A Jehovah’s Witness is deemed “disassociated” if by their words or actions they are considered to have quit the religion. For example, accepting a blood transfusion is not a “disfellowshipping” offense, but if a Jehovah’s Witness “willingly and unrepentantly” accepts a blood transfusion, they will be “disassociated.” Since 1981, disfellowshipping and disassociation have carried the same penalty, i.e. shunning by all believing Witnesses including family members.
A Jehovah’s Witness is disfellowshipped if they are found by a judicial committee of three elders to be unrepentant concerning a “gross sin,” which could include anything from committing adultery or abusing a child to smoking cigarettes or being a professional boxer. Once someone is disfellowshipped, an announcement is made at one of the next kingdom hall meetings that “So-and-so is no longer one of Jehovah’s Witnesses” (no indication is given concerning the reason for the disfellowshipping). Jehovah’s Witnesses are asked to cut off all contact with disfellowshipped persons. If someone is not related to a disfellowshipped person, they can themselves be disfellowshipped for the “brazen conduct” of talking to them. If a Jehovah’s Witness is related to disfellowshipped person the rules are slightly more lenient. Witnesses are still expected to shun their disfellowshipped family members as a matter of loyalty (with the exception of spouses and minors) but if they choose not to they will not be themselves shunned, rather they will no longer be considered “exemplary.” Once disfellowshipped, the only recourse for a Witness is to apply for “reinstatement” (see below).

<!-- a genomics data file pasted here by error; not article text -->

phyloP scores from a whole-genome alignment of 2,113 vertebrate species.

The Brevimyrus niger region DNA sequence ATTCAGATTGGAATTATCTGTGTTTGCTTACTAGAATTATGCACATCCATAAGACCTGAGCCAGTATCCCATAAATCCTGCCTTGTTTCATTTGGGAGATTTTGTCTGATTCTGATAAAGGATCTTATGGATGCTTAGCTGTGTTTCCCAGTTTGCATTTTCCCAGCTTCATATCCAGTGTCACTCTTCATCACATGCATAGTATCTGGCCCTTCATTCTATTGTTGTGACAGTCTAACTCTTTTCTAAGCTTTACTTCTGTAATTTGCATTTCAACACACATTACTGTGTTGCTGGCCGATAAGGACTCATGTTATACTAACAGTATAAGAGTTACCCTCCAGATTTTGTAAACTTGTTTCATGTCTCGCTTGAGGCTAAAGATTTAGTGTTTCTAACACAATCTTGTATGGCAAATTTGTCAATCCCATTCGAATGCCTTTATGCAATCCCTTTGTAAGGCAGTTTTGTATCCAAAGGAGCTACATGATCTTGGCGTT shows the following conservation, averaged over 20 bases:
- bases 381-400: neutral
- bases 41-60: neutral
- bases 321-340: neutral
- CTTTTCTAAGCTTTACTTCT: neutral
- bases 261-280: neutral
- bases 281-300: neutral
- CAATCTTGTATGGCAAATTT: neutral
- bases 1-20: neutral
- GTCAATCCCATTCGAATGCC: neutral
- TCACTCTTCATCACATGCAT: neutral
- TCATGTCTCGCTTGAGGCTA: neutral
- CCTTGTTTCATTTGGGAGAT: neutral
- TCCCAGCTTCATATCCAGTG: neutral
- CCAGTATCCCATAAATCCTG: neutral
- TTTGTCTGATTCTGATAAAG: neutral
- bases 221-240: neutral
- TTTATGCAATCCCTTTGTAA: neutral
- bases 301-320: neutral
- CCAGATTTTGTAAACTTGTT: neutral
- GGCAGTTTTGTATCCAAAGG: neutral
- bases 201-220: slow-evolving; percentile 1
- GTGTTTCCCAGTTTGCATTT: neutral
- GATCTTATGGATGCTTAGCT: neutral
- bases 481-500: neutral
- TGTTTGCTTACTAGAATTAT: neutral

Elders have a position of authority in the congregation not dissimilar to that of a pastor in a church, only there can be multiple elders in any congregation with none holding superiority over the others (at least in theory). Usually a congregation will have at least three elders who can form a “service committee” (see below) but it’s not unusual for a congregation to have a dozen or more elders. Elders are responsible for providing pastoral support to congregants (the “brothers and sisters”), particularly in the form of shepherding visits (see below). They also have a prominent role in teaching from the platform during meetings. When a Witness is accused of some form of gross sin, two elders are dispatched to find out whether the claim has substance (see “Two Witness Rule”). If the elders feel the claim is valid, a “judicial committee” (see below) will be formed and three elders will preside over the accused person to determine whether they can remain a member of the congregation. Elders therefore have immense power and authority in the lives of ordinary Witnesses, even to the extent of deciding whether family members can talk to one another or not. Elders also play a fundamental role in the handling of child sexual abuse, even to the extent of being called upon to police the behavior of a known child abuser who is deemed “repentant” and hence welcomed by the congregation.